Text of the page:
History of heavy metals told by fish ear bones

Whitehorse – The Yukon Research Centre (YRC) has released a report on heavy metal concentrations found in fish in the Keno Hill mining district. Information collected from fish ear bones can be used to track heavy metal contaminants and potentially determine the success of environmental remediation.

YRC, Access Consulting Group, and Na-cho Nyak Dun First Nation worked with Dr. Norman Halden from the University of Manitoba who developed the technique of fish otolith microchemistry. This technique can determine both contaminant levels as well as life history information on individual fish and populations. Never before used in Yukon, this technique was applied to Arctic Grayling and Slimy Sculpin in the Keno Hill mining district due to the areas long mining history.

“This technique has the potential to provide First Nations, regulators, and other Northerners with robust data to inform land and water decisions in Yukon,” said Dr. Amelie Janin, NSERC Industrial Research Chair, Yukon Research Centre. “This information could advance our understanding of the local ecosystem and become an additional technique in the environmental assessment toolbox.”

This study used Arctic Grayling, a migratory species and Slimy Sculpin, a sedentary species, to measure the concentrations of various heavy metals. Sculpin are known to spend their lifespan in 1 kilometre of river, therefore having the potential of being a good indicator of local conditions. Otoliths were analyzed from fish captured in 2012 and stored by the Department of Fisheries and Oceans Canada. Results proved that grayling could be a potential indicator for zinc contamination, and sculpin a potential indicator for lead.

“Our nation is interested in using research and innovation to assist us in better understanding and managing these impacts to further support us in being successful environmental stewards,” said Chief Simon Mervyn, Na-Cho Nyak Dun First Nation.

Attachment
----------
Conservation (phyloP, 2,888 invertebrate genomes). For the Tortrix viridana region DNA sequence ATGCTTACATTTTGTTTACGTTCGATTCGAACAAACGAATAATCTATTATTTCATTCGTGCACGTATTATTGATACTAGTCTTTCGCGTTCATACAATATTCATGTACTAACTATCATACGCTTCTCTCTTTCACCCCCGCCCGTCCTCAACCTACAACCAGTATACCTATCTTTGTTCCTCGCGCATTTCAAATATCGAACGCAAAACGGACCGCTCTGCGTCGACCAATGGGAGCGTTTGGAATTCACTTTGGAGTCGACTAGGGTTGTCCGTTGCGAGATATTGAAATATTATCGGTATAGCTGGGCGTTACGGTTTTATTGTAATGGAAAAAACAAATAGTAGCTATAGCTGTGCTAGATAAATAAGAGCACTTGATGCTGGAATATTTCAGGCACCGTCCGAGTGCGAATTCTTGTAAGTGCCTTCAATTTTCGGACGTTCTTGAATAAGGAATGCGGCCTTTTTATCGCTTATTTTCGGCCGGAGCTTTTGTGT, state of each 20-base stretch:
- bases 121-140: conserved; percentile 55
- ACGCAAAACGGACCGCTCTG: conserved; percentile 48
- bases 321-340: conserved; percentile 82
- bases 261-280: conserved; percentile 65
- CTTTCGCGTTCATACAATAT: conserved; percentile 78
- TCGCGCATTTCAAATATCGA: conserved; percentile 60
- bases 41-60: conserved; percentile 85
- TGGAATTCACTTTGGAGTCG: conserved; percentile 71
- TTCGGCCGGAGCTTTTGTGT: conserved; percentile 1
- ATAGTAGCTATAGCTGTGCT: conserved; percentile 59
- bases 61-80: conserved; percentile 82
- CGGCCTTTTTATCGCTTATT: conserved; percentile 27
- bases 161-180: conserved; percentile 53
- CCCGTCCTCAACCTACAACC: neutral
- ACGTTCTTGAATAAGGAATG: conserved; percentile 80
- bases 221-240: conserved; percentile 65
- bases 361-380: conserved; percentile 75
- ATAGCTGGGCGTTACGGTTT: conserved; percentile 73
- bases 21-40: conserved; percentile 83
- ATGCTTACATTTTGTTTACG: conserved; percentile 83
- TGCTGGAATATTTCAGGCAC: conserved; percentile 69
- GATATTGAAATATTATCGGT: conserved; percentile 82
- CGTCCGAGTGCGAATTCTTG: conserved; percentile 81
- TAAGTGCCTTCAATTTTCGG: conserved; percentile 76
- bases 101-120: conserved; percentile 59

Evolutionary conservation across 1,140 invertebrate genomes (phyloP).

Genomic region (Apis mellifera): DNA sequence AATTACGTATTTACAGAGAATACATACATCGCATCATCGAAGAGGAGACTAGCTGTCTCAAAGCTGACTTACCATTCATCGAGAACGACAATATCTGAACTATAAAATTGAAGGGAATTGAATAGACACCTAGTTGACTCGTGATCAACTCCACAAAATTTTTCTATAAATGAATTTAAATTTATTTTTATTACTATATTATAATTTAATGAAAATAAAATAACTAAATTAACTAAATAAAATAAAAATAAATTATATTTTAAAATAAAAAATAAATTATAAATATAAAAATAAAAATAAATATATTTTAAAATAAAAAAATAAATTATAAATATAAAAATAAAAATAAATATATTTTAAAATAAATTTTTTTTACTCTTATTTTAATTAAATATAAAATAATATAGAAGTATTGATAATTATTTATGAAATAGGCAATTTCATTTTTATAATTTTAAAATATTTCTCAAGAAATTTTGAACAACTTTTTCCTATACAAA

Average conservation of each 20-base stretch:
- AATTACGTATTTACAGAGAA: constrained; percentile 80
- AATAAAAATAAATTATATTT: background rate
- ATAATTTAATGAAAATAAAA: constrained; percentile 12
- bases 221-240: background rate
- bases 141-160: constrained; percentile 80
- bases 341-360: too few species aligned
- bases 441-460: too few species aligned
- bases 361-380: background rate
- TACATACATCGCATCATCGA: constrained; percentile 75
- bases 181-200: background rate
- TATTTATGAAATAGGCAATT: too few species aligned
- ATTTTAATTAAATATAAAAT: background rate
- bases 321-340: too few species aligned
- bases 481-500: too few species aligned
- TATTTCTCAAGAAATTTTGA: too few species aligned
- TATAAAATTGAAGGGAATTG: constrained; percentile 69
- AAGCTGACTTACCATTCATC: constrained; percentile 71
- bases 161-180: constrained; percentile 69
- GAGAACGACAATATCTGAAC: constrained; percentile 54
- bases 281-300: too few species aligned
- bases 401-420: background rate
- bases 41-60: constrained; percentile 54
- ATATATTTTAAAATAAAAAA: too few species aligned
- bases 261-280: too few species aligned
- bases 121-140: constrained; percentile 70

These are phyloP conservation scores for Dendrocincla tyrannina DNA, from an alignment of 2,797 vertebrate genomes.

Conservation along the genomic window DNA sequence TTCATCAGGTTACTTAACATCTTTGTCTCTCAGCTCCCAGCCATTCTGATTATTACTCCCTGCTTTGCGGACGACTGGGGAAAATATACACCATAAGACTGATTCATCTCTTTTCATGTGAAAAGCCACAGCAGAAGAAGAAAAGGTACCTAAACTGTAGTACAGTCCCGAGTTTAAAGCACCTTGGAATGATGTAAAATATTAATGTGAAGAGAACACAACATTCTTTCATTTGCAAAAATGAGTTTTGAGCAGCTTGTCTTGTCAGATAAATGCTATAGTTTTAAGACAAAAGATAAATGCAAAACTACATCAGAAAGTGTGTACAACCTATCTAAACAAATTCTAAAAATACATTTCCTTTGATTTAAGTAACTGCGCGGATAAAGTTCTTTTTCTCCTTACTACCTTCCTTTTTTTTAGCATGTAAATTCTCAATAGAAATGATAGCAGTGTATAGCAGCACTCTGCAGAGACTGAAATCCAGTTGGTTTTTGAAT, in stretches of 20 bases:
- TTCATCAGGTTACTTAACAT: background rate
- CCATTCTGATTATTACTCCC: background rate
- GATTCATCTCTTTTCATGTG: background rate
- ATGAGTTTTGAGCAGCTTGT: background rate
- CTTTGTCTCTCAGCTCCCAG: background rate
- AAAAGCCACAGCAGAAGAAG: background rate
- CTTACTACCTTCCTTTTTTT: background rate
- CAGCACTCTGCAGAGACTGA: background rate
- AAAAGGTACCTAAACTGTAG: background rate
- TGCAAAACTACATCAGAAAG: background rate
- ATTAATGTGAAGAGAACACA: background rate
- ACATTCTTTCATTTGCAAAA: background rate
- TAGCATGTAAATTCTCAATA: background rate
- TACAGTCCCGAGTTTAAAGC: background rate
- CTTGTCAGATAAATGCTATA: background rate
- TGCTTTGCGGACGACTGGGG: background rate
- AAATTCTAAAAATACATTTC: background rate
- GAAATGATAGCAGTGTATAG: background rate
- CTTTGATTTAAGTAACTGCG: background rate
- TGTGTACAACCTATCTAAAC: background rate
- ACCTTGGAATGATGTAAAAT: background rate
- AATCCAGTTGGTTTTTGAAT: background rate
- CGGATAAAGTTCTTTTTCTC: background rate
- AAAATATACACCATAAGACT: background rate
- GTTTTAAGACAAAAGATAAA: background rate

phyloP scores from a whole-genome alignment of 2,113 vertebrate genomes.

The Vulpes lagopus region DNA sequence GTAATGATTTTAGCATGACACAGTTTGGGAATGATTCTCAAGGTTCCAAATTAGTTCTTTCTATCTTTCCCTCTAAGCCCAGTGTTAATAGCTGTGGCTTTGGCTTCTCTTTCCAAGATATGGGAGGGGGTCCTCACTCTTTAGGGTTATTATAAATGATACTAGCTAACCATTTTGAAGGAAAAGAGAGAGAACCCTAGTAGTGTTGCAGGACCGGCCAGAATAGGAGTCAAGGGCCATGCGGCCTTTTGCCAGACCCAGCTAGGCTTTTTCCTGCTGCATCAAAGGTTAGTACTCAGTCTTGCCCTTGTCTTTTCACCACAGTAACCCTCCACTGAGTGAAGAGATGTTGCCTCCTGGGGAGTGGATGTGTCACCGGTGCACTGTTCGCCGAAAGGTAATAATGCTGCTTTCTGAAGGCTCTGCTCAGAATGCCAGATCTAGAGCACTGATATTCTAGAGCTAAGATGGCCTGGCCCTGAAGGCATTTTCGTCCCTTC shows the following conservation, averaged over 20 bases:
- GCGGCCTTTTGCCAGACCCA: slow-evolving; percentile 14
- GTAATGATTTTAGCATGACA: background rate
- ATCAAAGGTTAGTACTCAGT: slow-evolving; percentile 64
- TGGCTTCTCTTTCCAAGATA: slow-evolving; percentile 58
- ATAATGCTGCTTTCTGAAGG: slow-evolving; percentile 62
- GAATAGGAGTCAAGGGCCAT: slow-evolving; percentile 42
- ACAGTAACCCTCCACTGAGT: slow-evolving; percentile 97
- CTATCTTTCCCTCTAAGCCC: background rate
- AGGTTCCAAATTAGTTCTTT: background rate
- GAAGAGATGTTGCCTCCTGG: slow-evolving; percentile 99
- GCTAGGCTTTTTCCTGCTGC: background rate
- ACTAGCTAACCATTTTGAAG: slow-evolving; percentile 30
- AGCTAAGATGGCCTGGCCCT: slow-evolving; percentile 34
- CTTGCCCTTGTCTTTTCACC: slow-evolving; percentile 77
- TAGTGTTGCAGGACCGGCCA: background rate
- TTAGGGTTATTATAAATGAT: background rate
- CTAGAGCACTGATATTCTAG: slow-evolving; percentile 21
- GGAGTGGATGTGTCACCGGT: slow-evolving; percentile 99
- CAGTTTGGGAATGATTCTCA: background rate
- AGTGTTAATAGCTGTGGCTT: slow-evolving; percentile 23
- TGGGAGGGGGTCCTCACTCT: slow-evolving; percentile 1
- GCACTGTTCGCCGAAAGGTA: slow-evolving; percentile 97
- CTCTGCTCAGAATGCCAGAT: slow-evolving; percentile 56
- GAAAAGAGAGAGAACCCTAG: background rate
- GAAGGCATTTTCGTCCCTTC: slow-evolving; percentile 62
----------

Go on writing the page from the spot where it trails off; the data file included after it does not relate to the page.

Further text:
Heavy metal contaminants are typically measured through analysis of water, sediment, or fish tissue. This new technique could prove to be more accurate and cost effective than traditional methods in determining long-term exposure trends. It also has potential to track fish movement in and out of contaminated waterways and could be used to meet Federal government requirements (Environmental Effects Monitoring) to study potential impacts on fish populations resulting from industrial activity such as mining.

“Using this technology could lead to a better understanding of contaminated sites and how contaminants fluctuate throughout the year in waterways,” said David Petkovich, Manager, Access Consulting Group. “The otoliths act like a continuous monitoring device that also stores the data for future analysis and review.”

This baseline data can be used to assess evolution of contaminants exposure over the lifespan of the fish species that have been used in this experiment. Additional project information and the results can be found on our website.

This research was facilitated by the Yukon Research Centre with the following project partners: Na-Cho Nyak Dun First Nation, University of Manitoba, Access Consulting Group, Department of Fisheries and Oceans Canada, Yukon Environment, Aboriginal Affairs and Northern Development Canada, and Capstone Mining Corporation. This project was funded by Yukon Fish and Wildlife Enhancement Trust.

The Yukon Research Centre is funded by Government of Yukon’s Department of Education and works in collaboration with the Centre for Northern Innovation in Mining at Yukon College.